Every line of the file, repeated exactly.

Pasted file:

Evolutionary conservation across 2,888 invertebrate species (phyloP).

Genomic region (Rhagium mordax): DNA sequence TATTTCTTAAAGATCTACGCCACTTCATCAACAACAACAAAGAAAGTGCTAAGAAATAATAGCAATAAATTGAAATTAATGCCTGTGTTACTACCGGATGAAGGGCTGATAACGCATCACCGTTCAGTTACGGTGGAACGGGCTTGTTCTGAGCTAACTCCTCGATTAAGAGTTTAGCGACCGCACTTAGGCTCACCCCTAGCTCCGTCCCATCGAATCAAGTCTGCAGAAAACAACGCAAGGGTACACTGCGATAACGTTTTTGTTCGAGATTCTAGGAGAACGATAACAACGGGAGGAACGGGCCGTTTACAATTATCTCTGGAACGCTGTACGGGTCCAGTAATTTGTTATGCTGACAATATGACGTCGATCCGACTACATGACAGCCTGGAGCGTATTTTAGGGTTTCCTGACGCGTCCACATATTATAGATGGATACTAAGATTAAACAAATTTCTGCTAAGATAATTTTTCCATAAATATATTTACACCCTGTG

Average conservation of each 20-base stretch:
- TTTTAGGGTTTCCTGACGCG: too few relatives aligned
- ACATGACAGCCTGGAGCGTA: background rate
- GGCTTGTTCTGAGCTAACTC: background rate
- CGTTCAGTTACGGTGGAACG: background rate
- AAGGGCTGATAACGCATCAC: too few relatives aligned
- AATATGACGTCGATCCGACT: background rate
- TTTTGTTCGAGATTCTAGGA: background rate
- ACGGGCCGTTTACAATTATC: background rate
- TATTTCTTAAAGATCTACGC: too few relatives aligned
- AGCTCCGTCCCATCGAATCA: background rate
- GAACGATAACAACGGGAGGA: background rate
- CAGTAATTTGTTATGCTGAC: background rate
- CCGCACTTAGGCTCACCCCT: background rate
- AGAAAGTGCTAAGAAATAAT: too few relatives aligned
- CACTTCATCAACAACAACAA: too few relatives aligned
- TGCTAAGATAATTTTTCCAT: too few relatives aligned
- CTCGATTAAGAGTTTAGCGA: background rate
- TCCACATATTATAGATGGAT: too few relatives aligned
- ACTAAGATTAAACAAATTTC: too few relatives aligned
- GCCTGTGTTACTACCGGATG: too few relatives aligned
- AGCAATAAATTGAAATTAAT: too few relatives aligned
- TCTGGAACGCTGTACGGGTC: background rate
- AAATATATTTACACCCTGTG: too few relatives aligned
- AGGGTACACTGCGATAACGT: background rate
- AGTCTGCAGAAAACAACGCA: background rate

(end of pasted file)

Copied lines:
Evolutionary conservation across 2,888 invertebrate species (phyloP).

Genomic region (Rhagium mordax): DNA sequence TATTTCTTAAAGATCTACGCCACTTCATCAACAACAACAAAGAAAGTGCTAAGAAATAATAGCAATAAATTGAAATTAATGCCTGTGTTACTACCGGATGAAGGGCTGATAACGCATCACCGTTCAGTTACGGTGGAACGGGCTTGTTCTGAGCTAACTCCTCGATTAAGAGTTTAGCGACCGCACTTAGGCTCACCCCTAGCTCCGTCCCATCGAATCAAGTCTGCAGAAAACAACGCAAGGGTACACTGCGATAACGTTTTTGTTCGAGATTCTAGGAGAACGATAACAACGGGAGGAACGGGCCGTTTACAATTATCTCTGGAACGCTGTACGGGTCCAGTAATTTGTTATGCTGACAATATGACGTCGATCCGACTACATGACAGCCTGGAGCGTATTTTAGGGTTTCCTGACGCGTCCACATATTATAGATGGATACTAAGATTAAACAAATTTCTGCTAAGATAATTTTTCCATAAATATATTTACACCCTGTG

Average conservation of each 20-base stretch:
- TTTTAGGGTTTCCTGACGCG: too few relatives aligned
- ACATGACAGCCTGGAGCGTA: background rate
- GGCTTGTTCTGAGCTAACTC: background rate
- CGTTCAGTTACGGTGGAACG: background rate
- AAGGGCTGATAACGCATCAC: too few relatives aligned
- AATATGACGTCGATCCGACT: background rate
- TTTTGTTCGAGATTCTAGGA: background rate
- ACGGGCCGTTTACAATTATC: background rate
- TATTTCTTAAAGATCTACGC: too few relatives aligned
- AGCTCCGTCCCATCGAATCA: background rate
- GAACGATAACAACGGGAGGA: background rate
- CAGTAATTTGTTATGCTGAC: background rate
- CCGCACTTAGGCTCACCCCT: background rate
- AGAAAGTGCTAAGAAATAAT: too few relatives aligned
- CACTTCATCAACAACAACAA: too few relatives aligned
- TGCTAAGATAATTTTTCCAT: too few relatives aligned
- CTCGATTAAGAGTTTAGCGA: background rate
- TCCACATATTATAGATGGAT: too few relatives aligned
- ACTAAGATTAAACAAATTTC: too few relatives aligned
- GCCTGTGTTACTACCGGATG: too few relatives aligned
- AGCAATAAATTGAAATTAAT: too few relatives aligned
- TCTGGAACGCTGTACGGGTC: background rate
- AAATATATTTACACCCTGTG: too few relatives aligned
- AGGGTACACTGCGATAACGT: background rate
- AGTCTGCAGAAAACAACGCA: background rate